I was shopping in a department store and had the pleasure of overhearing a mother and her (approximately) sixth grade son having a conversation. They were in the men’s underwear section and the son was not particularly happy with the experience.
The boy says to his mother, “Why do all these packages have men on the packages? Why can’t they show women wearing the underwear?”
We all know the obvious
and most clearly correctanswer. Don’t write about that. Instead, your challenge this week is to devise a sociological, psychological, or other intellectually infused explanation for why underwear manufacturers don’t sell their product using irrelevant images like other businesses do.
Stupid Questions R Us. I used to work in advertising, an industry about which it can be said — without fear of argument or contradiction — there’s no such thing as a stupid question.
Or, for that matter, a stupid answer. It is an industry with a passion for stupidity. It embraces it. An industry in which the demographic bottom line makes a slow third-grader look like a budding Einstein.
When I worked at Doubleday, we used to put warning labels on books. “Warning: May contain sexually explicit material.”
Usually, there was no sexually explicit material. It was boilerplate and we put it on boring books to make them look spicy. We received complaints, too, from our customers. Who had sought in vain for The Good Parts, but had found nothing but … literature.
We pointed out we had said “MAY contain sexually explicit material.” We hadn’t actually promised it did. No guarantees, implicit, implied, or whatever.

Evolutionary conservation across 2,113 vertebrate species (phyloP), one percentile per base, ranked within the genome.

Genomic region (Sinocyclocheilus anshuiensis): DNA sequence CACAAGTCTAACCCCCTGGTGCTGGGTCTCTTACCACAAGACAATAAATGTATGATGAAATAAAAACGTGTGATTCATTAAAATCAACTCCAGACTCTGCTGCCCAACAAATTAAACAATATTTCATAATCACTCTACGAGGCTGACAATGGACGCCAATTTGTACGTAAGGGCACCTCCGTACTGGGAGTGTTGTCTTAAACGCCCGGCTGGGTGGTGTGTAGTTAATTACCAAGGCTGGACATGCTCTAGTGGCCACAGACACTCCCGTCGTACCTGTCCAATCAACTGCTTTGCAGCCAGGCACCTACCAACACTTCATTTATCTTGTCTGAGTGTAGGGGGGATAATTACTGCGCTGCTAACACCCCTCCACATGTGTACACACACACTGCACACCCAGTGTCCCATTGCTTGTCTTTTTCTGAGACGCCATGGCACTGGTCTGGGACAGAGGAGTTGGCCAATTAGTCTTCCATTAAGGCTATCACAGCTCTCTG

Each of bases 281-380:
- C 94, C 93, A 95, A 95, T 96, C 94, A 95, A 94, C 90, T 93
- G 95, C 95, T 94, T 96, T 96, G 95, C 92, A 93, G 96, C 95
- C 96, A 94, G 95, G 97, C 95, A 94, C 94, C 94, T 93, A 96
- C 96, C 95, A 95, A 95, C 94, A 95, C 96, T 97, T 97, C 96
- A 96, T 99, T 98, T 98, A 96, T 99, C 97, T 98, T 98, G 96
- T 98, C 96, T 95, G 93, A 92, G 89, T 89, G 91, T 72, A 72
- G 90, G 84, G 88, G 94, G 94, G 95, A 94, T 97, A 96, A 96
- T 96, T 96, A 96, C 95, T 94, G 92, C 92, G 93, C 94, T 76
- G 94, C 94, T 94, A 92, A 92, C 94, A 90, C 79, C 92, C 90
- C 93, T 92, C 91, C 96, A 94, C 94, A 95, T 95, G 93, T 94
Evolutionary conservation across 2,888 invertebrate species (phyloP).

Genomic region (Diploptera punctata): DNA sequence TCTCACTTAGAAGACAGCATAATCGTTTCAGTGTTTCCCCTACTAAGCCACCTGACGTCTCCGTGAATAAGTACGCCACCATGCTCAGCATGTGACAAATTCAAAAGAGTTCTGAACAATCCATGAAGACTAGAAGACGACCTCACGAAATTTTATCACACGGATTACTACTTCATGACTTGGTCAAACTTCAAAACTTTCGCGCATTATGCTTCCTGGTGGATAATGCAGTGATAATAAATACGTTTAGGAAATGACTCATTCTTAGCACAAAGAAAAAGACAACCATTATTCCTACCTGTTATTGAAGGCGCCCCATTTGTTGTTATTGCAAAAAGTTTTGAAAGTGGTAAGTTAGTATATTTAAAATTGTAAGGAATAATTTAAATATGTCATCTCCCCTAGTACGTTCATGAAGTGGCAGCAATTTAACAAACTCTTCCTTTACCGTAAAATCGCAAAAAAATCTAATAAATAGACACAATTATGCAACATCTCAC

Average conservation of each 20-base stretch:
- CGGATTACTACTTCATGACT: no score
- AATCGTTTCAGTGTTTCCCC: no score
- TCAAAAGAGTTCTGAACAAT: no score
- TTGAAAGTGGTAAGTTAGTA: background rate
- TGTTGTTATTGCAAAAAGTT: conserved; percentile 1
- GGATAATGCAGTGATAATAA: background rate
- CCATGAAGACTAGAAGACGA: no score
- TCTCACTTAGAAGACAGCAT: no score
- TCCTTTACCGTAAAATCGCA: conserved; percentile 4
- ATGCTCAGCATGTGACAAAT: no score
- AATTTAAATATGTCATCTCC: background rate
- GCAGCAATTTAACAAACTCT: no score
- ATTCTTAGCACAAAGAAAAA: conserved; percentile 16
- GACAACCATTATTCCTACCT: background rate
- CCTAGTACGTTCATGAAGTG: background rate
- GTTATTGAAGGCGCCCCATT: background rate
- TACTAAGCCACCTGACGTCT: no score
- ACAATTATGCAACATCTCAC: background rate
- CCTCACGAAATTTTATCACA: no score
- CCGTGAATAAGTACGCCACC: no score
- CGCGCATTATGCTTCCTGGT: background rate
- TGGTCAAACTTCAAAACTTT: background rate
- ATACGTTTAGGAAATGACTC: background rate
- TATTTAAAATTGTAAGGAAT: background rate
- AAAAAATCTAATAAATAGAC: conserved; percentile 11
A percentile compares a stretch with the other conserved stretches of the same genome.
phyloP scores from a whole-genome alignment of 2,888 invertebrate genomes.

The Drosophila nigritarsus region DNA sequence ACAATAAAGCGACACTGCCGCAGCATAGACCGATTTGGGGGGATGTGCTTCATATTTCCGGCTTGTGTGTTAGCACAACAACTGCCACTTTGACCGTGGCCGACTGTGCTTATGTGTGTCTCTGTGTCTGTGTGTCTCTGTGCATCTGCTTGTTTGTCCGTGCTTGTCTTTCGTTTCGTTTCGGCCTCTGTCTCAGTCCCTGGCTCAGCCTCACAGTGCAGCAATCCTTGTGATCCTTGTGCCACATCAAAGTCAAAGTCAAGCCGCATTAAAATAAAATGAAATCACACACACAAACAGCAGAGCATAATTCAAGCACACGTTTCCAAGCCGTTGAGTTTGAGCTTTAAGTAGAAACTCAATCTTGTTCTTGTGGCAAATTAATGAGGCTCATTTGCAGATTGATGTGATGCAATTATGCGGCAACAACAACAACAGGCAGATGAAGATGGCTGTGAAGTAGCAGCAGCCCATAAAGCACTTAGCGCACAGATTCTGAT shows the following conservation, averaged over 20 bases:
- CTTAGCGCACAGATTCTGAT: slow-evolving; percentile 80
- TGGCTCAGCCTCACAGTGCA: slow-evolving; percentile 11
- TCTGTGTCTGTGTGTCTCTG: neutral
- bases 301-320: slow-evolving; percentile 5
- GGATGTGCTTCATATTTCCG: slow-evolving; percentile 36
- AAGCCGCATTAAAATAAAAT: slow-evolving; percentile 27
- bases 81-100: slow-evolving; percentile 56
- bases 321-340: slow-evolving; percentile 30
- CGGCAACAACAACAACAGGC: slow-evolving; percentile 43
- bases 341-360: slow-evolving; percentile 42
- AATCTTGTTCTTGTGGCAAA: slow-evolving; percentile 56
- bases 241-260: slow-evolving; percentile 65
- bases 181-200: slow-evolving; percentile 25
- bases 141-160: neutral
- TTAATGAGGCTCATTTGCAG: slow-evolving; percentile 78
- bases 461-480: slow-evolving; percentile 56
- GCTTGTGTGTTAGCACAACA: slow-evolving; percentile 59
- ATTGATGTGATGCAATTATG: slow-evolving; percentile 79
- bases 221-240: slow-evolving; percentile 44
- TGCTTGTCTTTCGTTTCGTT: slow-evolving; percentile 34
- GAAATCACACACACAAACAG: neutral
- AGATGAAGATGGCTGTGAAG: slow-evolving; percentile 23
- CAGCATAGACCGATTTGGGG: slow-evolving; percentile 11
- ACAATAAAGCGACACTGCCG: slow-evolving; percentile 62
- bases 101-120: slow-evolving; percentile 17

In the name of pure research, I asked my husband if he, as a man (not as my husband, as a reporter, or as an otherwise intelligent human being) thought naked women in men’s underwear advertising would be a good idea. He said (and I quote): “Well, it would probably be a smart advertising ploy.”
Psychological, sociological, or cultural explanations? Nah. Irrelevant. It’s about money. Advertisers will do anything to sell the product.
Sex sells. It always has. Always will. Put a naked body on the cover of any book and it will sell better (not to me, but to somebody somewhere). The same book without a naked person will sell fewer books. Fact, not opinion.
Getting back to the important issue of marketing men’s underwear. The kid had a point. While I think women wearing the men’s underwear might confuse customers (presumably men), as you can see, there is far from universal agreement on that point.
Of course there ought to be sexy, naked women selling men’s underwear. They should be gazing at it with longing. Rubbing it all over their bodies while they gasp with pleasure. Caressing their breasts with it.
As for the larger question — why aren’t men’s underwear manufacturers already doing this kind of advertising? Who says they aren’t?